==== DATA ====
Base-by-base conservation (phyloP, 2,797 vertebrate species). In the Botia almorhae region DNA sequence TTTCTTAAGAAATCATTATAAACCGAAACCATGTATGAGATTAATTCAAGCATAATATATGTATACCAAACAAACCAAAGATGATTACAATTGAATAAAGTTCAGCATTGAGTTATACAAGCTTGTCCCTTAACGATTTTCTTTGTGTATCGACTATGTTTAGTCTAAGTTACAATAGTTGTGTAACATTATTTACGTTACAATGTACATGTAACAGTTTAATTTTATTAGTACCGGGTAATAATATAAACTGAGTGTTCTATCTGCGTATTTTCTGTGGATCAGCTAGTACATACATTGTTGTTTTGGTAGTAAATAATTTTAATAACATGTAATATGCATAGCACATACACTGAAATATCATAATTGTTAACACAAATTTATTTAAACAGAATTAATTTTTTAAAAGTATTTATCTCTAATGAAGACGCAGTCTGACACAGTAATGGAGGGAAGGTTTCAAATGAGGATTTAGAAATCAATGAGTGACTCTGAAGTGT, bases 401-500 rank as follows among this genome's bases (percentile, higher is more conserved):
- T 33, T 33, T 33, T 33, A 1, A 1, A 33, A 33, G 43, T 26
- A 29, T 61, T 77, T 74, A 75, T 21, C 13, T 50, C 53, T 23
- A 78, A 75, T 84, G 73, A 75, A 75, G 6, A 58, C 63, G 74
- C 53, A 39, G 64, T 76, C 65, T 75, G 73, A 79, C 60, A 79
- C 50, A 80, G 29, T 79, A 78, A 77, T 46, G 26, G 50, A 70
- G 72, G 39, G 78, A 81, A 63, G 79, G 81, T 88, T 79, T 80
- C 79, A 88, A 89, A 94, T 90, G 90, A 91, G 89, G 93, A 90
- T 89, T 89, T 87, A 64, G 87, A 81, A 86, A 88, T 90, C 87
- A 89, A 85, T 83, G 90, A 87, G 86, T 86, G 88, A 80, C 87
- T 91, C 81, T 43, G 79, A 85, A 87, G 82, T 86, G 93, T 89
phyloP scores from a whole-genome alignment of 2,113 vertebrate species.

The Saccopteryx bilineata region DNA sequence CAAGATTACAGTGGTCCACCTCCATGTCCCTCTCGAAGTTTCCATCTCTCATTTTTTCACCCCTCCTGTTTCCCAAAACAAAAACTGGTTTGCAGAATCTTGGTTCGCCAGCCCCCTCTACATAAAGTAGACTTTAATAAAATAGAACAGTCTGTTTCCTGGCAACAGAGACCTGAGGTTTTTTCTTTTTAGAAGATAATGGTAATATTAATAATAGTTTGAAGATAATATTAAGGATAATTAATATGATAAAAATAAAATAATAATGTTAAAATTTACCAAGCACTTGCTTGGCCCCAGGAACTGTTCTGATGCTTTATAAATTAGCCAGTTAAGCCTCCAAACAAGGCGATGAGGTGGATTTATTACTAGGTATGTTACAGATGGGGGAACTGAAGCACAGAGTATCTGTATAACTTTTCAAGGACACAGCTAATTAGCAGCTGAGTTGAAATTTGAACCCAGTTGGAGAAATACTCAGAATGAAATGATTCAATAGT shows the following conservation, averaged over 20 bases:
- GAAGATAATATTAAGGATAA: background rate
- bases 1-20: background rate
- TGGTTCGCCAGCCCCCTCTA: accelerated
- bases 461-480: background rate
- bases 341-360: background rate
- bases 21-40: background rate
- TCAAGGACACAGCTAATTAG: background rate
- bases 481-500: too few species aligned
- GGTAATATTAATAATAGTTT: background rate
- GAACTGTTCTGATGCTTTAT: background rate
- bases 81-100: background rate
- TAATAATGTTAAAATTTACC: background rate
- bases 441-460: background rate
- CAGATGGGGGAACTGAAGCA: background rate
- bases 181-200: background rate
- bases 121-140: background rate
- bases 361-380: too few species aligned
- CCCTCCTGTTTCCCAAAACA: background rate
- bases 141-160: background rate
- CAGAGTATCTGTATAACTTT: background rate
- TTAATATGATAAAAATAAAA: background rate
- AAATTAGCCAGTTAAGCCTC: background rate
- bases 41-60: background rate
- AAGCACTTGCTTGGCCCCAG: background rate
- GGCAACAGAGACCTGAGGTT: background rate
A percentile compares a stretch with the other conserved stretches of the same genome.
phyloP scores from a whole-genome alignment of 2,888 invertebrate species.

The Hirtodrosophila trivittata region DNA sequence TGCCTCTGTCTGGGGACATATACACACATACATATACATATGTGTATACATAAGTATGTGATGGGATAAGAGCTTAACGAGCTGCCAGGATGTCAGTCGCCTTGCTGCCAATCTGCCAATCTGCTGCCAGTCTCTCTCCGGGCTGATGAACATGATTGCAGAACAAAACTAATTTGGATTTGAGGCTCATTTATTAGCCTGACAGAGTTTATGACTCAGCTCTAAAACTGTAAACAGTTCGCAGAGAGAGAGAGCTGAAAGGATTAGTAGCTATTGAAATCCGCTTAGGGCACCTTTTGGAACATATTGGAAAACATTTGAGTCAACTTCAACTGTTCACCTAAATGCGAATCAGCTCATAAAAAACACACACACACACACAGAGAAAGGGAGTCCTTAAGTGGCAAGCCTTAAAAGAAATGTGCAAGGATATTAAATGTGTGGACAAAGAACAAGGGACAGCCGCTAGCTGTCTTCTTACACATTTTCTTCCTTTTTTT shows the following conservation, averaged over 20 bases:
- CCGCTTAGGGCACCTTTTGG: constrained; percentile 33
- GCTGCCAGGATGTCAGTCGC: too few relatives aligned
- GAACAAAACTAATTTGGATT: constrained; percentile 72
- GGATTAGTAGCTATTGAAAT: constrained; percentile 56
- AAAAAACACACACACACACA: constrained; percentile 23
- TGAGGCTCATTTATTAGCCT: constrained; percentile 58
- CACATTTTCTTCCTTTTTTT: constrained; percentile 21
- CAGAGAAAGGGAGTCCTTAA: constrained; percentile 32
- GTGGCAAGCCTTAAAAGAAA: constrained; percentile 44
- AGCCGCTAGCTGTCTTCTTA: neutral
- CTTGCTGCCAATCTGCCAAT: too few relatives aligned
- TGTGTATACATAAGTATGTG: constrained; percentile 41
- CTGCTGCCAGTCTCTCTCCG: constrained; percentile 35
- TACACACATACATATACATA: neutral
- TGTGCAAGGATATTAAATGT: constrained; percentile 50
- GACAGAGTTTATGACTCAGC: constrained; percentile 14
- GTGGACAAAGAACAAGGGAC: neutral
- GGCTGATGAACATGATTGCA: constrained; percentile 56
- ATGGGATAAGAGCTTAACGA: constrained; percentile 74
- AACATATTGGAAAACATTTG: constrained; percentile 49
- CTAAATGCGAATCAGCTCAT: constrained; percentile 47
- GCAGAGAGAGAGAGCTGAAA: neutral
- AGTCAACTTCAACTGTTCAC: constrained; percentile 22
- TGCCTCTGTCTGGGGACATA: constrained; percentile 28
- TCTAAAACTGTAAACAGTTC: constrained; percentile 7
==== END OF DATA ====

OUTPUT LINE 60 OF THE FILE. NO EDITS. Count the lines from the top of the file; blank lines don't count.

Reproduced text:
- ATGGGATAAGAGCTTAACGA: constrained; percentile 74